World Wild Webs: Our Interconnected Planet
Event type: Evening event, special event
Location: Throughout the Museum
Free, no booking required
It's been 50 years since the Internet revolutionised human connections, but it's not the only world wide web on our planet.
We are part of a much bigger network and scientists around the world are working together to deepen our understanding of Earth's interconnected nature and our place in it.
Part of European Researchers' Night, our annual festival of science is free and offers you the chance to chat to our scientists and uncover cutting-edge research.
Join over 150 scientists and explore networks in nature, sustainable solutions to today's environmental issues, how digital technologies give us access to the latest research and how delving into the past is key to protecting the future of our planet.
This European Researchers' Night project is funded by the European Commission under the Marie Skłodowska-Curie actions.
This project has received funding from the European Union's Horizon 2020 research and innovation programme under grant agreement No 722950.
Plan your evening
Meet researchers from across the Museum and beyond as they showcase stunning specimens and share their cutting-edge research across four different areas of science.
Hall of FameLab
Hosted by Quentin Cooper, scientists have just three minutes to present their research, relying solely on knowledge, enthusiasm and charisma.
Grab a seat and hear short stories from our scientists about their experiences, both in the Museum and out in the field.
What if you had the power to change the world? Join conversations which get into the nitty-gritty of some of the hot topics our researchers grapple with. How do you feel about these issues?
The Coffee House
Join scientists from across Europe for a drink in our EU pub. Mull over a menu of thought-provoking questions, or ask your own, and discover how collaborative scientific research is shaping the future.
Create your own star-spotting artefact to take a look at our skies and learn about light pollution with this exciting citizen science project.
Darwin Centre Atrium and Courtyard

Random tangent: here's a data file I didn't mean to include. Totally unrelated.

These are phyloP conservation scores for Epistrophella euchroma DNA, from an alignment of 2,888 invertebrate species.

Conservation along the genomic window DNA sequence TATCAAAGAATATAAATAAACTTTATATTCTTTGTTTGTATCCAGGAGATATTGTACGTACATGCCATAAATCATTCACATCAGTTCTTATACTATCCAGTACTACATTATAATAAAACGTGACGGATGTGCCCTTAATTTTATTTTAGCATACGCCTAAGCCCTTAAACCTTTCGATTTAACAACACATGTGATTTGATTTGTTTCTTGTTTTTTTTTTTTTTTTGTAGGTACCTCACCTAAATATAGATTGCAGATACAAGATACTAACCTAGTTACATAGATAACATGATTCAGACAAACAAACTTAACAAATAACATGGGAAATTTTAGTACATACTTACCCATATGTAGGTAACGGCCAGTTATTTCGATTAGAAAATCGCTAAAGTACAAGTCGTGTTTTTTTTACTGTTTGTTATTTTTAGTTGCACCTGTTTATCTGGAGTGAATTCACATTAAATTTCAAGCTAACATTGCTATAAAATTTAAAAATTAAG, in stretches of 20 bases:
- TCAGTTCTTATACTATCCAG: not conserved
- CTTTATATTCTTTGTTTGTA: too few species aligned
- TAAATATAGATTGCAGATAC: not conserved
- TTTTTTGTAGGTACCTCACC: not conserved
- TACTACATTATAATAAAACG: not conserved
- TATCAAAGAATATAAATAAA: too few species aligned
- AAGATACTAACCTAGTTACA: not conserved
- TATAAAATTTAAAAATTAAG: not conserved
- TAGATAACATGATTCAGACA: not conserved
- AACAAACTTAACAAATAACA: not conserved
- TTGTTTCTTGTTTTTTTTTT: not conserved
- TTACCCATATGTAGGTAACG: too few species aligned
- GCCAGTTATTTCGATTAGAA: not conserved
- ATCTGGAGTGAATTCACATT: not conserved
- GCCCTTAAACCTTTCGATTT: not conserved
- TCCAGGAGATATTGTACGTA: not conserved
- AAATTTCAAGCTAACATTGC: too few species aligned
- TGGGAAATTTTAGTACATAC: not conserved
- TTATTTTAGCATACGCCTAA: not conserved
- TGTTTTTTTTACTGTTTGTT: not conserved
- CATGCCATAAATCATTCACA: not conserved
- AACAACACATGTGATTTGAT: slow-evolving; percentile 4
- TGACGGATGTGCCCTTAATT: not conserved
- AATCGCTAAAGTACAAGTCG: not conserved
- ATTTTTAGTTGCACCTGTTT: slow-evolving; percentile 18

Stars in Jars
Visit the Tank Room to see specimens preserved in spirit, including Archie, the giant squid. Tours are for adults only and will last 25 minutes. Space is limited and a free ticket will be required.
18.00, 18.30, 19.00, 19.30, 20.00, 20.30, 21.00
Zoology spirit building
The Conservation Centre
Visit the Museum's Conservation Centre, where our conservators use cutting-edge preventative and remedial techniques to conserve specimens. Tours are for adults only and will last 45 minutes. Space is limited and a free ticket will be required.
19.00 and 20.30
Meet by the giant sloth in Fossil Marine Reptiles
Discover more about our planet
COP27: What to expect from 2022's climate change conference
Demands for climate action are stronger than ever as the world comes together once again to discuss the rapidly warming world.4 November 2022
Dams threaten populations of Australia's duck-billed platypus
Dam building in Australia is reducing gene flow between platypus groups, piling pressure on populations whose numbers are already falling.3 November 2022
World war shipwrecks are leaking pollutants into the world's oceans
Carcinogenic fuel, explosives and chemical weapons are leaking into the seas from sunken naval vessels.18 October 2022
New way of understanding Earth's ecosystems could help to restore them
The new Global Typology of Ecosystems provides an important step towards characterising the true diversity of life on Earth at its largest scale.12 October 2022